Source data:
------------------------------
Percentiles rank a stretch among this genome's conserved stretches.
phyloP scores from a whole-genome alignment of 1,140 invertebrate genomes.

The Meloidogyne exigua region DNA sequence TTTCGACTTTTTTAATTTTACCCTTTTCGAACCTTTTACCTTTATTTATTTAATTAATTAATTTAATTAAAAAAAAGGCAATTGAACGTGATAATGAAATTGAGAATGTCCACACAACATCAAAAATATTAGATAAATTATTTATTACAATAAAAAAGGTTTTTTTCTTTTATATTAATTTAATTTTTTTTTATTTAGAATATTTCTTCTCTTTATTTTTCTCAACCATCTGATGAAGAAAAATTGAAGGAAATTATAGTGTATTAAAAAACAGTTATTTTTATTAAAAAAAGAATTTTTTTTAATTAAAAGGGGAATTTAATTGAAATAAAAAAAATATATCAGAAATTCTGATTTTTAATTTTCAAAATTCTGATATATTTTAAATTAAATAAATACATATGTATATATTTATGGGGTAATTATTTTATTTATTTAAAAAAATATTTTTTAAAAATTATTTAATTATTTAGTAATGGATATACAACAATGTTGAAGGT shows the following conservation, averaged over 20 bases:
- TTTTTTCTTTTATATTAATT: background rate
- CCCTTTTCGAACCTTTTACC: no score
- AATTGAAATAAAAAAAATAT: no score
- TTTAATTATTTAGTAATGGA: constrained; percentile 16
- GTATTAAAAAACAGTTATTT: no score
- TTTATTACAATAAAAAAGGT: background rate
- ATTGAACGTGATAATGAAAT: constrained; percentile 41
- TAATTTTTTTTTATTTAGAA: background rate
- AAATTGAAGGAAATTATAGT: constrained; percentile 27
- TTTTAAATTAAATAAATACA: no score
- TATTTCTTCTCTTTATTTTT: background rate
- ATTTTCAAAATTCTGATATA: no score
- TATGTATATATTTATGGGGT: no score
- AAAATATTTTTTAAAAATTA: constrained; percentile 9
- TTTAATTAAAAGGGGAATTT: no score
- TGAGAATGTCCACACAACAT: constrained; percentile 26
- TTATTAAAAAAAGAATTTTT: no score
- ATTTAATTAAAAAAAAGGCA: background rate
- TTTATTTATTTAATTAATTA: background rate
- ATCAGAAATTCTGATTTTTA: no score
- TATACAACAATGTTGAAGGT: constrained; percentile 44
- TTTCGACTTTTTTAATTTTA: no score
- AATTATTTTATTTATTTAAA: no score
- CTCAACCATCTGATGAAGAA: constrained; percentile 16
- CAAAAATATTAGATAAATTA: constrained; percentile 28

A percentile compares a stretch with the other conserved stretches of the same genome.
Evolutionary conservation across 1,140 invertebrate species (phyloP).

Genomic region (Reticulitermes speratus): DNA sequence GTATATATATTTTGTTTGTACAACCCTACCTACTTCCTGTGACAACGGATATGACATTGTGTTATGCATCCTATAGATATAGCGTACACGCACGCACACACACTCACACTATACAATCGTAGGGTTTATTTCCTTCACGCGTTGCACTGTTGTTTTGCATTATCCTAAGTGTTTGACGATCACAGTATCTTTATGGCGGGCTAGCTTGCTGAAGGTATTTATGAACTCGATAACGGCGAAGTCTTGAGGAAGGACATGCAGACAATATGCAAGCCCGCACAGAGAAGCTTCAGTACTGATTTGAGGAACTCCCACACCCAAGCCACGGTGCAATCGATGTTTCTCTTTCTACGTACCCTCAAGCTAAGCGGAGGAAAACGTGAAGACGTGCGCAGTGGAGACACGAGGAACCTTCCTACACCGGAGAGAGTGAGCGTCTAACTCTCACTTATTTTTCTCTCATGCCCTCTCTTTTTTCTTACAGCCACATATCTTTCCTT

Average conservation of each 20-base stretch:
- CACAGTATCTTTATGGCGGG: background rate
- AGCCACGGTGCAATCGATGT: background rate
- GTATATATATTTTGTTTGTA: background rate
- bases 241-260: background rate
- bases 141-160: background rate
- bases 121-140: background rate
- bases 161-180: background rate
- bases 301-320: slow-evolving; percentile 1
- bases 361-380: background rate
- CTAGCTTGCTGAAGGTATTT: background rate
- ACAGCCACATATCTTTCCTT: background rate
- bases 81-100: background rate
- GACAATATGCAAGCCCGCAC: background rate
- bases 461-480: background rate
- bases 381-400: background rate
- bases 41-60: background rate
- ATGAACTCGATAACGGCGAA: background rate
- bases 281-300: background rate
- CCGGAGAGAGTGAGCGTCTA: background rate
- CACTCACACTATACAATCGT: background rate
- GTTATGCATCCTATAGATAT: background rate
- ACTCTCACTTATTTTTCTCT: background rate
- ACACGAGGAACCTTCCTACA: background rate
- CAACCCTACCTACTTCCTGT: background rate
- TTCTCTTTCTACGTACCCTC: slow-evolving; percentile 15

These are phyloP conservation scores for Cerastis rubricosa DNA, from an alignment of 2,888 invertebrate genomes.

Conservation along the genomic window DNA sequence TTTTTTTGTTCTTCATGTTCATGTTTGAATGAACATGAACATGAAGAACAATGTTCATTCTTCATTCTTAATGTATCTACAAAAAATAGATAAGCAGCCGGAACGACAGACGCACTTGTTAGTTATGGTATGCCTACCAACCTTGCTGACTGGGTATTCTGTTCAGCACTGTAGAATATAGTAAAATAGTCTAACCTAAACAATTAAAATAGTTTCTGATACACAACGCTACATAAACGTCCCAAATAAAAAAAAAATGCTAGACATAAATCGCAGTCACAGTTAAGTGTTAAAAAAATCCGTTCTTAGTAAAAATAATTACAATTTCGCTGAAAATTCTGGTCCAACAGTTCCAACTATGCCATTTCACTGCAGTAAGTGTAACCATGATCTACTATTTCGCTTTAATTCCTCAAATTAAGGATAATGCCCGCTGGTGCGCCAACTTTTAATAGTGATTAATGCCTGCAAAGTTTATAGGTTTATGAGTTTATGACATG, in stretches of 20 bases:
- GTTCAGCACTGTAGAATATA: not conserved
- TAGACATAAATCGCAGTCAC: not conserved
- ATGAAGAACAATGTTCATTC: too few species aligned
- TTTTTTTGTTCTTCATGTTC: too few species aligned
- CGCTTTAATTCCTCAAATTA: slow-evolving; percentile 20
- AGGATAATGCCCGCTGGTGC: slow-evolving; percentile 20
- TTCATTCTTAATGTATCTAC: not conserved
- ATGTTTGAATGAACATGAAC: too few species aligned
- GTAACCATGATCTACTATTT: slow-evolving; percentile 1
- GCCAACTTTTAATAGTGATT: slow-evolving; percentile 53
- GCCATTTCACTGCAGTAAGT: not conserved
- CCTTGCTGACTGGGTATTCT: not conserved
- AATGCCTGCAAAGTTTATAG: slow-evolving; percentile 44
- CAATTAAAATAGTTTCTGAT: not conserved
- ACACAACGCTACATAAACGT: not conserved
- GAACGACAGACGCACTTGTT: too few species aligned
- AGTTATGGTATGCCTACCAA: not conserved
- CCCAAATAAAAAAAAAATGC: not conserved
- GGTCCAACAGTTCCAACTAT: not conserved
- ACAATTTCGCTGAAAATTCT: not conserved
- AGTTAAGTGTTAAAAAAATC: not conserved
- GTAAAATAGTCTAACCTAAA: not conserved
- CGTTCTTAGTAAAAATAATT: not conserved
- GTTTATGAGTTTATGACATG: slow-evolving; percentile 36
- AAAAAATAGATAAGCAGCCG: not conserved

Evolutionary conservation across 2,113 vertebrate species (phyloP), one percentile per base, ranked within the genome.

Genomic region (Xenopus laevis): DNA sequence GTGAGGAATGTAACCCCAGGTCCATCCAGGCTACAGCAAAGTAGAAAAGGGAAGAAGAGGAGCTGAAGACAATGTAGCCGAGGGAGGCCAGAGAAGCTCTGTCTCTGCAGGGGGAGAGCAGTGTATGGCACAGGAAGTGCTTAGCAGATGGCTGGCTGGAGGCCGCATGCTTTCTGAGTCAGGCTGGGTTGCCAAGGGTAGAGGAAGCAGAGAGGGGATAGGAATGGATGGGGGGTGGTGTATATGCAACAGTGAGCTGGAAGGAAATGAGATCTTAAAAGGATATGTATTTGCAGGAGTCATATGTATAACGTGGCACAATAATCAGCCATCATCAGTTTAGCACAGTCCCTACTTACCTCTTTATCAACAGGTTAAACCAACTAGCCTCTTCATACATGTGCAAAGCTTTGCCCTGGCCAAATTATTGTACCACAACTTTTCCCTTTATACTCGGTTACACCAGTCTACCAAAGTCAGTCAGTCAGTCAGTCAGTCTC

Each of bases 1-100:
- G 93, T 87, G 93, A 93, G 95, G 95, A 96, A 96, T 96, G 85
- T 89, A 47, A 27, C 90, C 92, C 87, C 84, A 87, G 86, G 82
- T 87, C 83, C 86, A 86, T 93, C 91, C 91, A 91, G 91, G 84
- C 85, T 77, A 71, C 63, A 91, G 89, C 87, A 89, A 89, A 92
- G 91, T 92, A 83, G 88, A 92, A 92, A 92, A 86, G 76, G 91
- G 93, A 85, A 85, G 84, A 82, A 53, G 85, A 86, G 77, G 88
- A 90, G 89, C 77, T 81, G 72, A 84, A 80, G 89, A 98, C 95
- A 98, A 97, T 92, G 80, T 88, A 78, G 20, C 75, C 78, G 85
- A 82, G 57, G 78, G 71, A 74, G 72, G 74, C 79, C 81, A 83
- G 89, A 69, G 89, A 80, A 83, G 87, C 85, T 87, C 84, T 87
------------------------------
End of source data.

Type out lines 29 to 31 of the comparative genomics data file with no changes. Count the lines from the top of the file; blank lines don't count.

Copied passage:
A percentile compares a stretch with the other conserved stretches of the same genome.
Evolutionary conservation across 1,140 invertebrate species (phyloP).

Genomic region (Reticulitermes speratus): DNA sequence GTATATATATTTTGTTTGTACAACCCTACCTACTTCCTGTGACAACGGATATGACATTGTGTTATGCATCCTATAGATATAGCGTACACGCACGCACACACACTCACACTATACAATCGTAGGGTTTATTTCCTTCACGCGTTGCACTGTTGTTTTGCATTATCCTAAGTGTTTGACGATCACAGTATCTTTATGGCGGGCTAGCTTGCTGAAGGTATTTATGAACTCGATAACGGCGAAGTCTTGAGGAAGGACATGCAGACAATATGCAAGCCCGCACAGAGAAGCTTCAGTACTGATTTGAGGAACTCCCACACCCAAGCCACGGTGCAATCGATGTTTCTCTTTCTACGTACCCTCAAGCTAAGCGGAGGAAAACGTGAAGACGTGCGCAGTGGAGACACGAGGAACCTTCCTACACCGGAGAGAGTGAGCGTCTAACTCTCACTTATTTTTCTCTCATGCCCTCTCTTTTTTCTTACAGCCACATATCTTTCCTT